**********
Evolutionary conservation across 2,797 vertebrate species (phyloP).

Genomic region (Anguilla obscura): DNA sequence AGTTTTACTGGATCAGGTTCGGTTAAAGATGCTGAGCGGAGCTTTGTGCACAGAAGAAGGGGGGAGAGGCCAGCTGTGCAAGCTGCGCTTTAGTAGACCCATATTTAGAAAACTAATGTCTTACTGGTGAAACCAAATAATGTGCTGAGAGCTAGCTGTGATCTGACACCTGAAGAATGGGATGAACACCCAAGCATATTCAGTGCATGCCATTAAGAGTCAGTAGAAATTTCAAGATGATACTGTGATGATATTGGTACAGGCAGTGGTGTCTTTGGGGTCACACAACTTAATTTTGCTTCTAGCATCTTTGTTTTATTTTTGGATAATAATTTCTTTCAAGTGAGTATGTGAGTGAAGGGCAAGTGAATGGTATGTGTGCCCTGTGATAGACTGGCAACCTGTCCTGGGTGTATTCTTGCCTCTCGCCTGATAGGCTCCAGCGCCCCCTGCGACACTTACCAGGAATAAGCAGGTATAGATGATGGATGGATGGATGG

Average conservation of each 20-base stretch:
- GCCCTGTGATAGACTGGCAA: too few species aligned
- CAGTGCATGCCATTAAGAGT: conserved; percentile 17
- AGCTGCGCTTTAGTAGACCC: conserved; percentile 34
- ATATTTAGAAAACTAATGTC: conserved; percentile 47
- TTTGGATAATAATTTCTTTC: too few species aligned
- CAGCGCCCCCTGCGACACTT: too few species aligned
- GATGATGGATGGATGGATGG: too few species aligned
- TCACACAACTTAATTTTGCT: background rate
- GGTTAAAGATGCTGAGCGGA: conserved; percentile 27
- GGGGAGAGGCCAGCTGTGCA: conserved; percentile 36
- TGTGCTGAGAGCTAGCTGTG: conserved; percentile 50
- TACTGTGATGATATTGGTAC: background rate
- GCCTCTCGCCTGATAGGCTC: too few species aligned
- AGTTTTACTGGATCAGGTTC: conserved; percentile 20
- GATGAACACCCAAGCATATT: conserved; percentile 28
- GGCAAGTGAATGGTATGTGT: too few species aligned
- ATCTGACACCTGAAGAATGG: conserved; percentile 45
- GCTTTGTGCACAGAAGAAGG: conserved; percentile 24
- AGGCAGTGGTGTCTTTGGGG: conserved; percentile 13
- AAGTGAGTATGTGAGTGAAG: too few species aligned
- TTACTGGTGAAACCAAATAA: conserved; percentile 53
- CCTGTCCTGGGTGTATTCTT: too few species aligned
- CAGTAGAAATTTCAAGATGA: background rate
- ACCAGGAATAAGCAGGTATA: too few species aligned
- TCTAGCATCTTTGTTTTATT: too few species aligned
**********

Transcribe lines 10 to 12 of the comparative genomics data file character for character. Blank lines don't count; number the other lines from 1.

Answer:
- GATGATGGATGGATGGATGG: too few species aligned
- TCACACAACTTAATTTTGCT: background rate
- GGTTAAAGATGCTGAGCGGA: conserved; percentile 27